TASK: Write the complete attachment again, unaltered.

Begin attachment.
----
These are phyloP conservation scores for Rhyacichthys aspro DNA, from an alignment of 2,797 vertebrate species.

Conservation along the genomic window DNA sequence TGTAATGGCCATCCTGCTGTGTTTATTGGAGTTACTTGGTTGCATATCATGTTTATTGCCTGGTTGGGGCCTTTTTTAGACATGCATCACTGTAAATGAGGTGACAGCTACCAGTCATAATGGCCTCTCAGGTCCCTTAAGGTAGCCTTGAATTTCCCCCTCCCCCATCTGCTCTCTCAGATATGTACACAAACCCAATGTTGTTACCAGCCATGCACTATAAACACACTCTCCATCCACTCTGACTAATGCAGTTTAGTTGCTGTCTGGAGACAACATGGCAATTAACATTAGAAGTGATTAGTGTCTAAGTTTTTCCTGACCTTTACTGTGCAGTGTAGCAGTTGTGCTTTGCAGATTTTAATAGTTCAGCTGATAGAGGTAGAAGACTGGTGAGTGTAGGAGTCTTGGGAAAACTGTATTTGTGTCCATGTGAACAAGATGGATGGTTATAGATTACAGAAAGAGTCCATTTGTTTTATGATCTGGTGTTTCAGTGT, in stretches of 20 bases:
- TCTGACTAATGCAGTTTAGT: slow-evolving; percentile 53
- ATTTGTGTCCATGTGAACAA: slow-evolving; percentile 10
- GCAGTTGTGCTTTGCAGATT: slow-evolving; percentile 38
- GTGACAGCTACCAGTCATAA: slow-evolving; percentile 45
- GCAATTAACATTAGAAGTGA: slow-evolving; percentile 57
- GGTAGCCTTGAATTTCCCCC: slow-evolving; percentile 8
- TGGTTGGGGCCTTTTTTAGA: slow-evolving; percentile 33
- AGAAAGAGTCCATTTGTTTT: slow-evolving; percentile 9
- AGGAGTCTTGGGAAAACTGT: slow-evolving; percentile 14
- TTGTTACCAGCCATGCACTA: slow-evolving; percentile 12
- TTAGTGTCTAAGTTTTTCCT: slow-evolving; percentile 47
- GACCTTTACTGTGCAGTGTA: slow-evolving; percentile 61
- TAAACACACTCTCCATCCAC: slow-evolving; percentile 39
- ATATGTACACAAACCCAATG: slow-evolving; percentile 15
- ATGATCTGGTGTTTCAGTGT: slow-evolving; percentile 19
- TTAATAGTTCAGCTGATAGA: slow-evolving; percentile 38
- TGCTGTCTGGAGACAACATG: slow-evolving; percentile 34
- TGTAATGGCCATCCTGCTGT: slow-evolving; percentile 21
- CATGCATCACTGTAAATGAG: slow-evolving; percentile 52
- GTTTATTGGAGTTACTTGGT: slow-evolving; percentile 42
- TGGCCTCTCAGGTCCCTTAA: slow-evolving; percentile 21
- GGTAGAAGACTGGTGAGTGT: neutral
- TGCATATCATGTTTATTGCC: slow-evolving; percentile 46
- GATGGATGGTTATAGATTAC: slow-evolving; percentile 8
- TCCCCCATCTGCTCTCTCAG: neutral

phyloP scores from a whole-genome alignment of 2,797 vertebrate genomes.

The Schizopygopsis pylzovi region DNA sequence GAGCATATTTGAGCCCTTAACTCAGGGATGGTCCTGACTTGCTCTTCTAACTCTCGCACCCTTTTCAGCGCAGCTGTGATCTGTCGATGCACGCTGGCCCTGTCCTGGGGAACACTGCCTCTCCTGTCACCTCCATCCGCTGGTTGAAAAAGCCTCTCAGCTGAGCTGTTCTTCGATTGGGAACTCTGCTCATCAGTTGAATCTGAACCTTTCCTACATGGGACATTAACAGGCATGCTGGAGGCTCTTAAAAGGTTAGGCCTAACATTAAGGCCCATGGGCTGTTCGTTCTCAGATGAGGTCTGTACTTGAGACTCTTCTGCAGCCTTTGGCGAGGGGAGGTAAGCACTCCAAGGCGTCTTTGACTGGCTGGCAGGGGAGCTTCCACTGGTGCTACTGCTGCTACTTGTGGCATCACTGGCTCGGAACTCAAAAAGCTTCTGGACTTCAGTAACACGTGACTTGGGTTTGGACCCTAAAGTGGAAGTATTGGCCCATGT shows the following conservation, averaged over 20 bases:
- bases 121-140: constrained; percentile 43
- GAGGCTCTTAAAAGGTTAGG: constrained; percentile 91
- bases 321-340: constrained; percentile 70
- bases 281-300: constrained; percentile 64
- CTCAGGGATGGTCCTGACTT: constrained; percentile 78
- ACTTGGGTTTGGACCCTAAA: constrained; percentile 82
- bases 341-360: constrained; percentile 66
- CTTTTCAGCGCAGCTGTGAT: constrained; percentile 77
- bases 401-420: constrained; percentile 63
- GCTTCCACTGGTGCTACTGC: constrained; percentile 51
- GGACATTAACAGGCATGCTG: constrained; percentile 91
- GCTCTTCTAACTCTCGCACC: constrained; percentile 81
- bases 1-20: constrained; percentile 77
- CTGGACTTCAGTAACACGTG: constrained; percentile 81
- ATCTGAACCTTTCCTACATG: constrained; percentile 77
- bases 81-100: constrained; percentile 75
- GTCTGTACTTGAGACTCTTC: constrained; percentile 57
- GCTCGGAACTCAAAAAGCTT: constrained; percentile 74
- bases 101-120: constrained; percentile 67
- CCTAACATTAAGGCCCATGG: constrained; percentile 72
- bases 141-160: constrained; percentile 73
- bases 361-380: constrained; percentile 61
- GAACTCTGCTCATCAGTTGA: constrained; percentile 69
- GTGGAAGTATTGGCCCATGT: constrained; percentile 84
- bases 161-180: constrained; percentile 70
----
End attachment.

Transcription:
These are phyloP conservation scores for Rhyacichthys aspro DNA, from an alignment of 2,797 vertebrate species.

Conservation along the genomic window DNA sequence TGTAATGGCCATCCTGCTGTGTTTATTGGAGTTACTTGGTTGCATATCATGTTTATTGCCTGGTTGGGGCCTTTTTTAGACATGCATCACTGTAAATGAGGTGACAGCTACCAGTCATAATGGCCTCTCAGGTCCCTTAAGGTAGCCTTGAATTTCCCCCTCCCCCATCTGCTCTCTCAGATATGTACACAAACCCAATGTTGTTACCAGCCATGCACTATAAACACACTCTCCATCCACTCTGACTAATGCAGTTTAGTTGCTGTCTGGAGACAACATGGCAATTAACATTAGAAGTGATTAGTGTCTAAGTTTTTCCTGACCTTTACTGTGCAGTGTAGCAGTTGTGCTTTGCAGATTTTAATAGTTCAGCTGATAGAGGTAGAAGACTGGTGAGTGTAGGAGTCTTGGGAAAACTGTATTTGTGTCCATGTGAACAAGATGGATGGTTATAGATTACAGAAAGAGTCCATTTGTTTTATGATCTGGTGTTTCAGTGT, in stretches of 20 bases:
- TCTGACTAATGCAGTTTAGT: slow-evolving; percentile 53
- ATTTGTGTCCATGTGAACAA: slow-evolving; percentile 10
- GCAGTTGTGCTTTGCAGATT: slow-evolving; percentile 38
- GTGACAGCTACCAGTCATAA: slow-evolving; percentile 45
- GCAATTAACATTAGAAGTGA: slow-evolving; percentile 57
- GGTAGCCTTGAATTTCCCCC: slow-evolving; percentile 8
- TGGTTGGGGCCTTTTTTAGA: slow-evolving; percentile 33
- AGAAAGAGTCCATTTGTTTT: slow-evolving; percentile 9
- AGGAGTCTTGGGAAAACTGT: slow-evolving; percentile 14
- TTGTTACCAGCCATGCACTA: slow-evolving; percentile 12
- TTAGTGTCTAAGTTTTTCCT: slow-evolving; percentile 47
- GACCTTTACTGTGCAGTGTA: slow-evolving; percentile 61
- TAAACACACTCTCCATCCAC: slow-evolving; percentile 39
- ATATGTACACAAACCCAATG: slow-evolving; percentile 15
- ATGATCTGGTGTTTCAGTGT: slow-evolving; percentile 19
- TTAATAGTTCAGCTGATAGA: slow-evolving; percentile 38
- TGCTGTCTGGAGACAACATG: slow-evolving; percentile 34
- TGTAATGGCCATCCTGCTGT: slow-evolving; percentile 21
- CATGCATCACTGTAAATGAG: slow-evolving; percentile 52
- GTTTATTGGAGTTACTTGGT: slow-evolving; percentile 42
- TGGCCTCTCAGGTCCCTTAA: slow-evolving; percentile 21
- GGTAGAAGACTGGTGAGTGT: neutral
- TGCATATCATGTTTATTGCC: slow-evolving; percentile 46
- GATGGATGGTTATAGATTAC: slow-evolving; percentile 8
- TCCCCCATCTGCTCTCTCAG: neutral

phyloP scores from a whole-genome alignment of 2,797 vertebrate genomes.

The Schizopygopsis pylzovi region DNA sequence GAGCATATTTGAGCCCTTAACTCAGGGATGGTCCTGACTTGCTCTTCTAACTCTCGCACCCTTTTCAGCGCAGCTGTGATCTGTCGATGCACGCTGGCCCTGTCCTGGGGAACACTGCCTCTCCTGTCACCTCCATCCGCTGGTTGAAAAAGCCTCTCAGCTGAGCTGTTCTTCGATTGGGAACTCTGCTCATCAGTTGAATCTGAACCTTTCCTACATGGGACATTAACAGGCATGCTGGAGGCTCTTAAAAGGTTAGGCCTAACATTAAGGCCCATGGGCTGTTCGTTCTCAGATGAGGTCTGTACTTGAGACTCTTCTGCAGCCTTTGGCGAGGGGAGGTAAGCACTCCAAGGCGTCTTTGACTGGCTGGCAGGGGAGCTTCCACTGGTGCTACTGCTGCTACTTGTGGCATCACTGGCTCGGAACTCAAAAAGCTTCTGGACTTCAGTAACACGTGACTTGGGTTTGGACCCTAAAGTGGAAGTATTGGCCCATGT shows the following conservation, averaged over 20 bases:
- bases 121-140: constrained; percentile 43
- GAGGCTCTTAAAAGGTTAGG: constrained; percentile 91
- bases 321-340: constrained; percentile 70
- bases 281-300: constrained; percentile 64
- CTCAGGGATGGTCCTGACTT: constrained; percentile 78
- ACTTGGGTTTGGACCCTAAA: constrained; percentile 82
- bases 341-360: constrained; percentile 66
- CTTTTCAGCGCAGCTGTGAT: constrained; percentile 77
- bases 401-420: constrained; percentile 63
- GCTTCCACTGGTGCTACTGC: constrained; percentile 51
- GGACATTAACAGGCATGCTG: constrained; percentile 91
- GCTCTTCTAACTCTCGCACC: constrained; percentile 81
- bases 1-20: constrained; percentile 77
- CTGGACTTCAGTAACACGTG: constrained; percentile 81
- ATCTGAACCTTTCCTACATG: constrained; percentile 77
- bases 81-100: constrained; percentile 75
- GTCTGTACTTGAGACTCTTC: constrained; percentile 57
- GCTCGGAACTCAAAAAGCTT: constrained; percentile 74
- bases 101-120: constrained; percentile 67
- CCTAACATTAAGGCCCATGG: constrained; percentile 72
- bases 141-160: constrained; percentile 73
- bases 361-380: constrained; percentile 61
- GAACTCTGCTCATCAGTTGA: constrained; percentile 69
- GTGGAAGTATTGGCCCATGT: constrained; percentile 84
- bases 161-180: constrained; percentile 70